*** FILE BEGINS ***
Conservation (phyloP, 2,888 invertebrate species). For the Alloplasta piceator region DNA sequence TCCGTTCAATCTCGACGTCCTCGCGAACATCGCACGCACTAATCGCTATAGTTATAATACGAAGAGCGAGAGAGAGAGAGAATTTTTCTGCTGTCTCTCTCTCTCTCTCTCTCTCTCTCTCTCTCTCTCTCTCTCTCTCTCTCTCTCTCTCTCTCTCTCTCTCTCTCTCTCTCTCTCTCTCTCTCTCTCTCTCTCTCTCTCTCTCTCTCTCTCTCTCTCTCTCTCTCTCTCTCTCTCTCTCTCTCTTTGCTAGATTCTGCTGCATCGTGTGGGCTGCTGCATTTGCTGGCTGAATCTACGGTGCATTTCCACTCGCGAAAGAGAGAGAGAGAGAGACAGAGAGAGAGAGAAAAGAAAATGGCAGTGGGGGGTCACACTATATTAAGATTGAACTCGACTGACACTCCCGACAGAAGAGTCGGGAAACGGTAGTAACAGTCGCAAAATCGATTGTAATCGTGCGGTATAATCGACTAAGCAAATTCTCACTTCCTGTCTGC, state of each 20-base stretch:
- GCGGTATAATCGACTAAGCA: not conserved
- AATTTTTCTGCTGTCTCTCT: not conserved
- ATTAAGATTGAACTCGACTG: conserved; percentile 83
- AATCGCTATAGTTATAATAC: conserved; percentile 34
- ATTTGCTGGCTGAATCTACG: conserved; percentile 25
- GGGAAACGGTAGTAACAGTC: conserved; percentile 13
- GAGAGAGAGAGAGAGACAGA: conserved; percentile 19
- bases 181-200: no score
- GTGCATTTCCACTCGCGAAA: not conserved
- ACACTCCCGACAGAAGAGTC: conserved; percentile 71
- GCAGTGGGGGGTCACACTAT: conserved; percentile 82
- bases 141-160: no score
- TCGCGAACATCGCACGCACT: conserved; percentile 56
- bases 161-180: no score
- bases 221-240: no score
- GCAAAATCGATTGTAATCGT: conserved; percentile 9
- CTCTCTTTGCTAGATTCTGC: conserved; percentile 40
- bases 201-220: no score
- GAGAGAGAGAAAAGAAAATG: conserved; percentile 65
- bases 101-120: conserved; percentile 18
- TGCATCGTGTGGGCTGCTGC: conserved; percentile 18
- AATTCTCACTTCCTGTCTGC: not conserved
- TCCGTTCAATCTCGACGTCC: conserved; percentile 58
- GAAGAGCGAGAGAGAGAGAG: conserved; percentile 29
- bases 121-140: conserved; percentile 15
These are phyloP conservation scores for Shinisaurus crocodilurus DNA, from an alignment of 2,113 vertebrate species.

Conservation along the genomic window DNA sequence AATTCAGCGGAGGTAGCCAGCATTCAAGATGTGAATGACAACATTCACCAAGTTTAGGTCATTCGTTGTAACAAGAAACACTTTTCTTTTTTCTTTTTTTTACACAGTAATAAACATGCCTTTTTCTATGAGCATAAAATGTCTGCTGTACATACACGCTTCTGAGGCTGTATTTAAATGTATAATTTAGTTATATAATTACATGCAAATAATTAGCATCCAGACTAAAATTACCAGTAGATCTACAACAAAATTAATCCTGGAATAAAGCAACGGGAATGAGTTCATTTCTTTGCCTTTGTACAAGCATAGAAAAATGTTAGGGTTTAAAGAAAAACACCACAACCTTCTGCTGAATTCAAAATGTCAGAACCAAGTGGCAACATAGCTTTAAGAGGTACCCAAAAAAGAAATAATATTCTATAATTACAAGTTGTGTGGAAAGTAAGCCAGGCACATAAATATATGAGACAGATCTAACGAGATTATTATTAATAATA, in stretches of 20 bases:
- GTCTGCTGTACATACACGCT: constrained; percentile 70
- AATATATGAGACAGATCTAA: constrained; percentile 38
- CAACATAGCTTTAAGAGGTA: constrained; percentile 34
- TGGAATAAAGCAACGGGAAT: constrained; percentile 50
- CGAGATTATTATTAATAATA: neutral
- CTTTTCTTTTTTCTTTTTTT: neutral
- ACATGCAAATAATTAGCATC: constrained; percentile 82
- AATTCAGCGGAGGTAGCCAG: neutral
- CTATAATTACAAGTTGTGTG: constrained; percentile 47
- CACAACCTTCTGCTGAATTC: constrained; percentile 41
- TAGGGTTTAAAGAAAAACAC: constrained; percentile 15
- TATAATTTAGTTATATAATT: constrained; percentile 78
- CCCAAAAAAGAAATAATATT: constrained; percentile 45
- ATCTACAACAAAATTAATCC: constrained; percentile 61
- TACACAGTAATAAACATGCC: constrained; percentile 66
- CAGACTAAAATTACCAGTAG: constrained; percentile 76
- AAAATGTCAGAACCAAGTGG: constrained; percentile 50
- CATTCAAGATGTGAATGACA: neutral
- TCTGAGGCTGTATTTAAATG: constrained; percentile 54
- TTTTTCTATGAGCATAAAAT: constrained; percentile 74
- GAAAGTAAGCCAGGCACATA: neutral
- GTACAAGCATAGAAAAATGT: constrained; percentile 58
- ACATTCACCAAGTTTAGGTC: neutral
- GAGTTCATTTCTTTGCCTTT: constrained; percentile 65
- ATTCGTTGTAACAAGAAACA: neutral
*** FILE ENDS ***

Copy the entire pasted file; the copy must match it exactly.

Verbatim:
Conservation (phyloP, 2,888 invertebrate species). For the Alloplasta piceator region DNA sequence TCCGTTCAATCTCGACGTCCTCGCGAACATCGCACGCACTAATCGCTATAGTTATAATACGAAGAGCGAGAGAGAGAGAGAATTTTTCTGCTGTCTCTCTCTCTCTCTCTCTCTCTCTCTCTCTCTCTCTCTCTCTCTCTCTCTCTCTCTCTCTCTCTCTCTCTCTCTCTCTCTCTCTCTCTCTCTCTCTCTCTCTCTCTCTCTCTCTCTCTCTCTCTCTCTCTCTCTCTCTCTCTCTCTCTCTCTTTGCTAGATTCTGCTGCATCGTGTGGGCTGCTGCATTTGCTGGCTGAATCTACGGTGCATTTCCACTCGCGAAAGAGAGAGAGAGAGAGACAGAGAGAGAGAGAAAAGAAAATGGCAGTGGGGGGTCACACTATATTAAGATTGAACTCGACTGACACTCCCGACAGAAGAGTCGGGAAACGGTAGTAACAGTCGCAAAATCGATTGTAATCGTGCGGTATAATCGACTAAGCAAATTCTCACTTCCTGTCTGC, state of each 20-base stretch:
- GCGGTATAATCGACTAAGCA: not conserved
- AATTTTTCTGCTGTCTCTCT: not conserved
- ATTAAGATTGAACTCGACTG: conserved; percentile 83
- AATCGCTATAGTTATAATAC: conserved; percentile 34
- ATTTGCTGGCTGAATCTACG: conserved; percentile 25
- GGGAAACGGTAGTAACAGTC: conserved; percentile 13
- GAGAGAGAGAGAGAGACAGA: conserved; percentile 19
- bases 181-200: no score
- GTGCATTTCCACTCGCGAAA: not conserved
- ACACTCCCGACAGAAGAGTC: conserved; percentile 71
- GCAGTGGGGGGTCACACTAT: conserved; percentile 82
- bases 141-160: no score
- TCGCGAACATCGCACGCACT: conserved; percentile 56
- bases 161-180: no score
- bases 221-240: no score
- GCAAAATCGATTGTAATCGT: conserved; percentile 9
- CTCTCTTTGCTAGATTCTGC: conserved; percentile 40
- bases 201-220: no score
- GAGAGAGAGAAAAGAAAATG: conserved; percentile 65
- bases 101-120: conserved; percentile 18
- TGCATCGTGTGGGCTGCTGC: conserved; percentile 18
- AATTCTCACTTCCTGTCTGC: not conserved
- TCCGTTCAATCTCGACGTCC: conserved; percentile 58
- GAAGAGCGAGAGAGAGAGAG: conserved; percentile 29
- bases 121-140: conserved; percentile 15
These are phyloP conservation scores for Shinisaurus crocodilurus DNA, from an alignment of 2,113 vertebrate species.

Conservation along the genomic window DNA sequence AATTCAGCGGAGGTAGCCAGCATTCAAGATGTGAATGACAACATTCACCAAGTTTAGGTCATTCGTTGTAACAAGAAACACTTTTCTTTTTTCTTTTTTTTACACAGTAATAAACATGCCTTTTTCTATGAGCATAAAATGTCTGCTGTACATACACGCTTCTGAGGCTGTATTTAAATGTATAATTTAGTTATATAATTACATGCAAATAATTAGCATCCAGACTAAAATTACCAGTAGATCTACAACAAAATTAATCCTGGAATAAAGCAACGGGAATGAGTTCATTTCTTTGCCTTTGTACAAGCATAGAAAAATGTTAGGGTTTAAAGAAAAACACCACAACCTTCTGCTGAATTCAAAATGTCAGAACCAAGTGGCAACATAGCTTTAAGAGGTACCCAAAAAAGAAATAATATTCTATAATTACAAGTTGTGTGGAAAGTAAGCCAGGCACATAAATATATGAGACAGATCTAACGAGATTATTATTAATAATA, in stretches of 20 bases:
- GTCTGCTGTACATACACGCT: constrained; percentile 70
- AATATATGAGACAGATCTAA: constrained; percentile 38
- CAACATAGCTTTAAGAGGTA: constrained; percentile 34
- TGGAATAAAGCAACGGGAAT: constrained; percentile 50
- CGAGATTATTATTAATAATA: neutral
- CTTTTCTTTTTTCTTTTTTT: neutral
- ACATGCAAATAATTAGCATC: constrained; percentile 82
- AATTCAGCGGAGGTAGCCAG: neutral
- CTATAATTACAAGTTGTGTG: constrained; percentile 47
- CACAACCTTCTGCTGAATTC: constrained; percentile 41
- TAGGGTTTAAAGAAAAACAC: constrained; percentile 15
- TATAATTTAGTTATATAATT: constrained; percentile 78
- CCCAAAAAAGAAATAATATT: constrained; percentile 45
- ATCTACAACAAAATTAATCC: constrained; percentile 61
- TACACAGTAATAAACATGCC: constrained; percentile 66
- CAGACTAAAATTACCAGTAG: constrained; percentile 76
- AAAATGTCAGAACCAAGTGG: constrained; percentile 50
- CATTCAAGATGTGAATGACA: neutral
- TCTGAGGCTGTATTTAAATG: constrained; percentile 54
- TTTTTCTATGAGCATAAAAT: constrained; percentile 74
- GAAAGTAAGCCAGGCACATA: neutral
- GTACAAGCATAGAAAAATGT: constrained; percentile 58
- ACATTCACCAAGTTTAGGTC: neutral
- GAGTTCATTTCTTTGCCTTT: constrained; percentile 65
- ATTCGTTGTAACAAGAAACA: neutral